Assess Your Life Like Your Stocks

This post was previously published. It has been updated.

A friend and I were having lunch when I told her about my inability to throw out an orchid. A gift, it had stopped blooming a few years ago, although putting forth healthy shoots. I gave my husband another orchid, but when he asked if I would get rid of the other one, I said no. After all, all the special needs animals seem to collect at my house. Why would I give up on a plant just because it no longer bloomed?

My friend introduced me to the stock purchase theory. I have her permission to relate it here.

The Stock Purchase Theory

If you are considering buying a stock, you decide partly on how much it costs now. You also take a look at what it has done in the past. When deciding to hang onto it, you have to consider if you would buy it again today, knowing about its performance since you purchased it.

In the Stock Purchase Theory of Reduction, you decide if you would buy the object today, at today’s prices, knowing what you know about the usefulness and the current state of the item. If not, it should leave your house.

Applying the Stock Purchase Theory

This theory has a lot of application to daily life.

Applying It to Clutter

The first application of this theory is to the stuff laying around my house. Applying the Stock Purchase Theory gives me one more way to consider the items I am assessing: Do I love it? Do I use it? Am I taking care of it? and now, Would I buy this today knowing what I know about it, in its current state?

I purchased a clock that had a temperature display on it. After getting home, I realized that you can’t have the clock and the temperature on the screen at the same time – you have to turn the device to the appropriate side to make the related information appear. I wouldn’t have bought this knowing that, so out it goes.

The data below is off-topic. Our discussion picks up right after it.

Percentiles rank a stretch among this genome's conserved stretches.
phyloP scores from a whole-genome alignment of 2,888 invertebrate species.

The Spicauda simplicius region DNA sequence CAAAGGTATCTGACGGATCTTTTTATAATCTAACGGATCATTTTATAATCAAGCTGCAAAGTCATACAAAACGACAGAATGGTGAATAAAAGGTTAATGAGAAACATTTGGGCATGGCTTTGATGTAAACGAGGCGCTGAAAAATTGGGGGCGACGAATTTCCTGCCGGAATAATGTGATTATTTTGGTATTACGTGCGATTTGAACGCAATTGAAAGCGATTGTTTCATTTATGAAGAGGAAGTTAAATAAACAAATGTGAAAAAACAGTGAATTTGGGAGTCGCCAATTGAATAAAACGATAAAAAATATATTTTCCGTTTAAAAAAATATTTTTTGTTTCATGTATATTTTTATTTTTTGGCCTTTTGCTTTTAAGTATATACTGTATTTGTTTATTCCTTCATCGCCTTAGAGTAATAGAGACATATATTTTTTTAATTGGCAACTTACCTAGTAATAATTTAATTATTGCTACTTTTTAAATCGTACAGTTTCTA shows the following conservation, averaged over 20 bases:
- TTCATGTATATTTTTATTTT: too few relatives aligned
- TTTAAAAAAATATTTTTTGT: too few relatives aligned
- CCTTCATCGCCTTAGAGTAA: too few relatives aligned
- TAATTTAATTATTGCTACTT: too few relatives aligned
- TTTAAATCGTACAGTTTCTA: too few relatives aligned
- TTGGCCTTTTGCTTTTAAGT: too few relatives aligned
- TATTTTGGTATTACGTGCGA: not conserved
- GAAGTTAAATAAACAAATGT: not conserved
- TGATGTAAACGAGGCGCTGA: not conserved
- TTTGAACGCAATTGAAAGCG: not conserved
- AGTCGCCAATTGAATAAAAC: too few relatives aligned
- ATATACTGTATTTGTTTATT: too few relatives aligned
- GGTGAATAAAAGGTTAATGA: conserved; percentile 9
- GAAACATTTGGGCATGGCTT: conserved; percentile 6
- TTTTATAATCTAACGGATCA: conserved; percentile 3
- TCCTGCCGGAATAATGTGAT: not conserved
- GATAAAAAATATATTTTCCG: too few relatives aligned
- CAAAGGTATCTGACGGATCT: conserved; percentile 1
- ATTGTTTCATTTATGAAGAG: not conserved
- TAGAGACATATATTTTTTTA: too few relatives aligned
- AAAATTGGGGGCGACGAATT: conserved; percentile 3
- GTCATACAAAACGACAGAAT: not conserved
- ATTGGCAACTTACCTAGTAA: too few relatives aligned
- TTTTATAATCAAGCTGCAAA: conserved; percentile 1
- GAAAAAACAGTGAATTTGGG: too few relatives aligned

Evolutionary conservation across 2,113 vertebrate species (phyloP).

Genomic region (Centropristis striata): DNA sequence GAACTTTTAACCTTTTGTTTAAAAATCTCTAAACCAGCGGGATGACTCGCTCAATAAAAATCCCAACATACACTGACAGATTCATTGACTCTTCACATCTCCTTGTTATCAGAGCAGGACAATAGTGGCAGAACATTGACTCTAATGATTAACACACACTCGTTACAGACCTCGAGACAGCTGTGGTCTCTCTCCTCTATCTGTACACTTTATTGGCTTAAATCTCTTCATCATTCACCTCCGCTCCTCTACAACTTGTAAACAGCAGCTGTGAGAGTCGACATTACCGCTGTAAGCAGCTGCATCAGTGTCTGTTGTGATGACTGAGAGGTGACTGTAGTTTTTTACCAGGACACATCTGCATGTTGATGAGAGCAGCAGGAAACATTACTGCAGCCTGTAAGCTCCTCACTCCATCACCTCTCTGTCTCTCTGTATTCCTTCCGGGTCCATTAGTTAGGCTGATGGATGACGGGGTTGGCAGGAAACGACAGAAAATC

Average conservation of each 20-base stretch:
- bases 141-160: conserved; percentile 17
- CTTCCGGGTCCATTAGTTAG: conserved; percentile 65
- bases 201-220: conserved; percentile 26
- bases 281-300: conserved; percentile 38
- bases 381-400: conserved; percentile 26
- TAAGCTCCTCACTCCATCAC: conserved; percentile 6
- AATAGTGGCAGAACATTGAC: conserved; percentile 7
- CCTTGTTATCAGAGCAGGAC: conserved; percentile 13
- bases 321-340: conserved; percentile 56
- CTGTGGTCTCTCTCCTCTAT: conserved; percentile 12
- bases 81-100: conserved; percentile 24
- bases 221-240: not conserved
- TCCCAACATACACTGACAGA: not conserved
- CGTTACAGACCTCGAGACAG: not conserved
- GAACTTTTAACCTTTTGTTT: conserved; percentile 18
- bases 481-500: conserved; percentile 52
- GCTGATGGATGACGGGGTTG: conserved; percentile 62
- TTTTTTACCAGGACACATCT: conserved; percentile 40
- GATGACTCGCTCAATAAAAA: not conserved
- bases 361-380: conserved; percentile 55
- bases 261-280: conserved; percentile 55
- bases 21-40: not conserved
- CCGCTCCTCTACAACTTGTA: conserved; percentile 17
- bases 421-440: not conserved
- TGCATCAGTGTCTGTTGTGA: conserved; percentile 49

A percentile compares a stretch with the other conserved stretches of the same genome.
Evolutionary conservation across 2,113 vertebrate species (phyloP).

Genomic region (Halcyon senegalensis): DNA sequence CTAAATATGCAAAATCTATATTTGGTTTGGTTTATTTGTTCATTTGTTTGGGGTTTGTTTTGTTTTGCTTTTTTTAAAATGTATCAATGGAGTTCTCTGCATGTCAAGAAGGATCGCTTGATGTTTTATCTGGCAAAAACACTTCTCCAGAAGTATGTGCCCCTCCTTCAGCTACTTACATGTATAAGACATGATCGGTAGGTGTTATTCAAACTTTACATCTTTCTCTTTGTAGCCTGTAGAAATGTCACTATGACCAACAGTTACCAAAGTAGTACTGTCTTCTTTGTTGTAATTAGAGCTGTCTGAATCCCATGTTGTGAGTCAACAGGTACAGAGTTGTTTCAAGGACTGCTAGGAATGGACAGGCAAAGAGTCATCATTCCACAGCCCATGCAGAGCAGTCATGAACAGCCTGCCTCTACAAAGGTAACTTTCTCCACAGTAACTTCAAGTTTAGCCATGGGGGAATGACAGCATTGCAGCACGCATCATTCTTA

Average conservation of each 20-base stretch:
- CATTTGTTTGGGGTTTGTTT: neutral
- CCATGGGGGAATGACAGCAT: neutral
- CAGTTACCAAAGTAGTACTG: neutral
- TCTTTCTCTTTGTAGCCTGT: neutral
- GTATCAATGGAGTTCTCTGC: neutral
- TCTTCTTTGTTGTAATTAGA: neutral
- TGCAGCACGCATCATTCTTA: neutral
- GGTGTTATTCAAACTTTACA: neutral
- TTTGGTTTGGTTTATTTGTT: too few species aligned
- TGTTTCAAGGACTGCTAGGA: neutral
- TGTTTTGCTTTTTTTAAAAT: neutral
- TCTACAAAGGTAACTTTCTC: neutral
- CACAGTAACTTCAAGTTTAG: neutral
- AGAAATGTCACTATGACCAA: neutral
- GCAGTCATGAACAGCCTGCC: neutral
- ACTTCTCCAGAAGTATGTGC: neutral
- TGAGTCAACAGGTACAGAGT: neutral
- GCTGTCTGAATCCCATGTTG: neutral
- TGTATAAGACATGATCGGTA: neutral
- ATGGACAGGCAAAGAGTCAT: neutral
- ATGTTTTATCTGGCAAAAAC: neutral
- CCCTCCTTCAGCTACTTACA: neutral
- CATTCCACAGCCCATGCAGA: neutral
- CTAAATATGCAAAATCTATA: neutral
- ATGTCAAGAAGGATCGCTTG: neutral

Applying It to Activities

The Stock Purchase Theory can also be applied to my activities. I can look at the involvements I have and decide if I would still get involved with them knowing what I know now.

Would I have gotten involved with the grounds committee for my church, knowing what I know now? No. So I resigned.

Applying to Relationships

This theory can also help me judge when it is time to let relationships change. I hang onto friendships far longer than I should, to the point where I am the only one putting in the effort.

Using the stock theory, I can decide which friendships need to pass into former friendships and focus my limited time and energy on the relationships that are mutual.

It has been very interesting to apply this new theory to simplifying my life. I keep finding ways to apply it, and it is making things a bit easier as I go through the on-going process of living a deliberate life.


  1. How to Speak Japanese

    I have done this with old books recently. I am kind of a bookaholic and cannot throw or give away a book after reading. As I ran out of space I sorted my old books depending on their conditon and started to sell them on Amazon.
    Now I benefit from this in three ways
    1) get rid of the old books
    2) get some money to buy new books
    3) have some exercise walking to the postoffice

  2. Gary Robbins

    I can throw most anything away WHEN I’M IN THE MOOD. What works for me is to stop and start cleaning right when that feeling comes on. Until then, it’s just rearranging!

  3. This is great. Seems to incorporate, but go one step further, than the sunk cost fallacy and makes the idea easier to apply.

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